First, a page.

Jeff Burton Talks Loudon, TMS, Family And TV

| Senior Writer, RacinToday.com Sunday, August 2 2020

Jeff Burton has moved from the Cup cockpit to the TV booth. He talked about both this week. (RacinToday/HHP file photo by Alan Marler)

By John Sturbin | Senior Writer

Once upon a restrictor plate, Jeff Burton led every lap of a NASCAR Cup Series race on a strange, early autumn Sunday afternoon in Loudon, N.H.

The events surrounding the Dura Lube 300 on Sept. 17, 2000 likely will be revisited this afternoon when Burton, in his role as NASCAR analyst for NBC Sports Group, covers the Foxwoods Resort Casino 301 at New Hampshire Motor Speedway (3 p.m., EDT, NBC Sports Network). But on that overcast race day nearly 20 years ago, the late Bob Bahre’s 1.058-mile oval was known as New Hampshire International Speedway _ and it was enveloped in controversy.

Kenny Irwin Jr., 30, had been killed at NHIS on July 7, 2000 in a crash during a Cup Series practice session. Irwin’s fatality occurred at almost the same spot in Turn 3 where 19-year-old Adam Petty _ grandson of King Richard and son of Kyle _ died on May 12, 2000 during a Busch Series practice. In both instances, reports cited stuck throttles with sending the respective cars head-on into the Turn 3 wall during a time before the mandated installation of SAFER Barriers.

In a bid to reassure its competitors and the public that the flat, paperclip-shaped NHIS layout was safe for big-time auto racing, NASCAR opted to slap restrictor plates onto the engines of each Cup car for the fall event. Plates had been in use only on the high-banked/2.5-mile Daytona International Speedway and 2.66-mile Talladega Superspeedway since 1998 to restrict an engine’s ability to create horsepower. While mandating plates didn’t necessarily address the throttle issue, it did drop speeds by approximately 10 mph.

Jeff Burton remembers the day plates were on the table at New Hampshire.(RacinToday/HHP file photo by Christa L Thomas)

Burton qualified second to pole-sitter/championship-leader Bobby Labonte, immediately jumped to the front and went on to lead all 300 laps around the “Magic Mile.” Burton, driver of the No. 99 Exide Batteries Ford Taurus fielded by Jack Roush, said that rather than complain about the plate mandate, he and crew chief Frankie Stoddard “were very focused on trying to get stuff done.” To that end, Burton joined Steve Park, driver of the No. 1 Chevrolet fielded by Dale Earnhardt Inc., in a test on the Wednesday before the NHIS race at The Milwaukee Mile in West Allis, Wis.

“At New Hampshire, when they put restrictor plates on the cars, we didn’t complain about it, we just went to work,” Burton recalled during a phone interview with RacinToday.com. “We went to Milwaukee and tested and were really good at that _at not getting caught up in complaining. We were just really focused on us.”

The race ended under caution when Sterling Marlin’s No. 40 Chevy blew a tire with three laps remaining, capping the safe and uneventful day the sanctioning body desperately needed. Burton’s average speed in a race slowed for 42 laps by seven caution flags was 102.003 mph.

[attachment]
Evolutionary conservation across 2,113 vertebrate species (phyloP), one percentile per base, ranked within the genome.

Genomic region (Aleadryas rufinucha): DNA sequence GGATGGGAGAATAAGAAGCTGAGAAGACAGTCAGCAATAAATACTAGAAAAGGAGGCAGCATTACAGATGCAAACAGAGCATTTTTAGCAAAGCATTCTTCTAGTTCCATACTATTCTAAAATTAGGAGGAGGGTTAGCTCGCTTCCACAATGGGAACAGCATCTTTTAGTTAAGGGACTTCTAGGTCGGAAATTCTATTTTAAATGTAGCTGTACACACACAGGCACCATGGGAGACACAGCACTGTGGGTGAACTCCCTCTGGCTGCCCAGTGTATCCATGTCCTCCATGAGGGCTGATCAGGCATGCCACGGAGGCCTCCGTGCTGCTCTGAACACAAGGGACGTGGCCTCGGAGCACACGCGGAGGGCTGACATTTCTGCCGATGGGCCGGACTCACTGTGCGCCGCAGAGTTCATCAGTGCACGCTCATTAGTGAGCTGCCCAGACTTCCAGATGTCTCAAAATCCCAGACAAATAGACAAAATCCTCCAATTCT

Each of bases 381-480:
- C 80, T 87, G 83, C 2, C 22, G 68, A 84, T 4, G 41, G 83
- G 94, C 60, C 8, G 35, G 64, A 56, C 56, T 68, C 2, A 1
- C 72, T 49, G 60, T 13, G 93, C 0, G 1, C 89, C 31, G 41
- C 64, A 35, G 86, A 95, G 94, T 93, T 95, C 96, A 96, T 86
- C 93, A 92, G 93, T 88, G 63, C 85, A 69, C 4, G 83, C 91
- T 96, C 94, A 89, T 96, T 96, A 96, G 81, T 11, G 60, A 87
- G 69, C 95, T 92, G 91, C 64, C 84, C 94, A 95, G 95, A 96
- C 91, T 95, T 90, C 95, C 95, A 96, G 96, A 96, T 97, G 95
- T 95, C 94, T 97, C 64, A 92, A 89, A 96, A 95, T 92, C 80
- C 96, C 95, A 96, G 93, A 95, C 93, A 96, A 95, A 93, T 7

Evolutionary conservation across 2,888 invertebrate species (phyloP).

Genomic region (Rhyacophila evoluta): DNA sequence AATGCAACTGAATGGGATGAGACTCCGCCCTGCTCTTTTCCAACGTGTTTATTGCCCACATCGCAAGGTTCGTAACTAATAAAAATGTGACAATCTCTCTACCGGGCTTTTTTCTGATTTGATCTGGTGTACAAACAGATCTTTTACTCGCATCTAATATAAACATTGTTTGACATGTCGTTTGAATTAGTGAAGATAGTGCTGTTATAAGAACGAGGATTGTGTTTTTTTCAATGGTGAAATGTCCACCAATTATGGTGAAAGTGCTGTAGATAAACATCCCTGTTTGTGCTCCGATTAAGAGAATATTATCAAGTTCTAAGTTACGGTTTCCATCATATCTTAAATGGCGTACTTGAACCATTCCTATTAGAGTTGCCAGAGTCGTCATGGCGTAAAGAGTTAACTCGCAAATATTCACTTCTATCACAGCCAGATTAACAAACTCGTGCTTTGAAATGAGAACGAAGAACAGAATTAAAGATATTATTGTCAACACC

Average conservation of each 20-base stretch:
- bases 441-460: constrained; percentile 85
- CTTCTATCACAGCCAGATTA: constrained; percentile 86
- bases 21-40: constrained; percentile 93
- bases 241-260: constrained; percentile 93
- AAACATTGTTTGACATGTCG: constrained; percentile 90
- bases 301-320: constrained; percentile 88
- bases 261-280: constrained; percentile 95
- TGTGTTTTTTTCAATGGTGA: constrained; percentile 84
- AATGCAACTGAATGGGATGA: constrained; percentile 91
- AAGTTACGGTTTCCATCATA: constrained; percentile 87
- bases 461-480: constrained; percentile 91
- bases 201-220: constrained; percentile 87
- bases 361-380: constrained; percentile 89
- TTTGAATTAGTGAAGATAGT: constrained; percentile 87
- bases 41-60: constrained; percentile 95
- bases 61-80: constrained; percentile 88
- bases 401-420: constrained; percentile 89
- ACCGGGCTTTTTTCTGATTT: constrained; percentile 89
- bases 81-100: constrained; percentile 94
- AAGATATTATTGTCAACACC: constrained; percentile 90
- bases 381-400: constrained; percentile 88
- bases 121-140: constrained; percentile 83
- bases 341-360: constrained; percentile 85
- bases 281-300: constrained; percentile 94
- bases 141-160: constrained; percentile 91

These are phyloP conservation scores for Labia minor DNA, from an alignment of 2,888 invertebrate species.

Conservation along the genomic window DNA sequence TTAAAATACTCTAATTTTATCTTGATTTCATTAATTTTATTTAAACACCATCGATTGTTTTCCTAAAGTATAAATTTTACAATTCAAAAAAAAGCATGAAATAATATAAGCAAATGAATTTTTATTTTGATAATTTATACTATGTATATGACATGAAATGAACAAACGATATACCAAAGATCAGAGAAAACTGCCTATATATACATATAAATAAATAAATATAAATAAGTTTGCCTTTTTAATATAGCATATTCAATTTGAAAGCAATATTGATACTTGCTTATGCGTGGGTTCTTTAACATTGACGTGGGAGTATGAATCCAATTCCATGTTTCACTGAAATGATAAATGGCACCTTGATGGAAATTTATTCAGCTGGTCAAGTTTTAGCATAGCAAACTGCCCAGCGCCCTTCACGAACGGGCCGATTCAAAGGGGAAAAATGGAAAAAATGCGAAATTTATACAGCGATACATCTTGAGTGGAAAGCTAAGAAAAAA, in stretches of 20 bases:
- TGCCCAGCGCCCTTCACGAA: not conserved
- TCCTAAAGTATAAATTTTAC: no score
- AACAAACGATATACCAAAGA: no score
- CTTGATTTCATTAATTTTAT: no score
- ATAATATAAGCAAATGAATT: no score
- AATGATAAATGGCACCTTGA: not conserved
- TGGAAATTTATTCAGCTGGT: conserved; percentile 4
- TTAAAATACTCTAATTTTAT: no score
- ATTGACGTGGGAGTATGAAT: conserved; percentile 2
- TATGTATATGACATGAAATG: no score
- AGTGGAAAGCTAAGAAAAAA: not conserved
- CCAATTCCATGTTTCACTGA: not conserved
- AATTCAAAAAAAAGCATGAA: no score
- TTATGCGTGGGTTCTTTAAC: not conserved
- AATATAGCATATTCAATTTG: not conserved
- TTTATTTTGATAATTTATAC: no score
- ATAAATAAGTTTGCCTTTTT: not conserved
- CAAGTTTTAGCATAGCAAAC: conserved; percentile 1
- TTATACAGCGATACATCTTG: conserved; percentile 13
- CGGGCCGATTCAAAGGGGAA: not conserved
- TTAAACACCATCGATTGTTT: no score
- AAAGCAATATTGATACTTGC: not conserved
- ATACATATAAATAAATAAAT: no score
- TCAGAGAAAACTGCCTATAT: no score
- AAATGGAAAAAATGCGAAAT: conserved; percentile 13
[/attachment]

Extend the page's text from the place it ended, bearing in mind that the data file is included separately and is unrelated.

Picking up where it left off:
Burton also had won the Pepsi 400 at DIS in July, giving him two consecutive victories in restrictor plate races. “This was a lot different,” Burton said. “Anytime there is big change and you do well you have a lot of pride.”

That workmanlike approach, Burton noted, had carried him to his first Cup win in another controversial race. Burton posted the first of his 21 Cup victories in the inaugural Interstate Batteries 500 at Texas Motor Speedway on April 6, 1997 before a crowd of over 200,000 in Fort Worth. 

“It started at the test,” said Burton, then paired with veteran crew chief Buddy Parrott on the No. 99 team. “I went out there in a rental car and about wrecked coming off Turn 4. I almost hit the wall and immediately went, ‘Oh my God!’ All we kept hearing is, ‘It’s just like Charlotte’ and I made a lap in a rental car and I’m like, ‘This is NOTHING like Charlotte.’ It was sketchy. Like, if you missed a groove you we’re going to wreck. It was a mess.

“But our team was really good at this. We didn’t do a whole lot of complaining about race conditions. It was what it was. And if you look at our wins, we really won races where we had adverse situations. So that approach led into the race (at TMS). This is going to be really difficult, but we’re in control of this. That attitude was really a lot of what helped us on that day.

Jeff Burton has vivid memories of racing at Texas Motor Speedway. (RacinToday/HHP file photo by Harold Hinson)

“That goes into the year before as well. The year before that we had started the No. 99 team and had come really close to winning some races. And there were times we looked like a really, really good experienced team and there were times we looked like a very inexperienced and immature team. We were putting ourselves in a position to win and we just weren’t pulling it off. We just weren’t making it happen. I mean, we were a brand new team. Hell, we didn’t have a car. We didn’t move into our shop until after Thanksgiving (1996), so we were just crawling. So that year and early in 1997 was kind of the culmination of all that stuff.”

Somewhat fittingly, the native Virginian also became the first repeat Cup winner in Fort Worth by leading the 334th and final lap in the No. 31 Chevrolet Monte Carlo fielded by Richard Childress Racing during the Samsung 500 on April 15, 2007.

Burton’s NASCAR resume at TMS also features a celebrated physical confrontation with four-time Cup champion Jeff Gordon. “Unfortunately, it’s really high on my list. It’s one of the moments I really regret,” said Burton, referring to the crash and resulting backstretch shoving match involving Gordon during the AAA Texas 500 on Nov. 7, 2010. Burton admittedly initiated the contact _ under caution _ after an incident that began to unfold through Turns 3 and 4.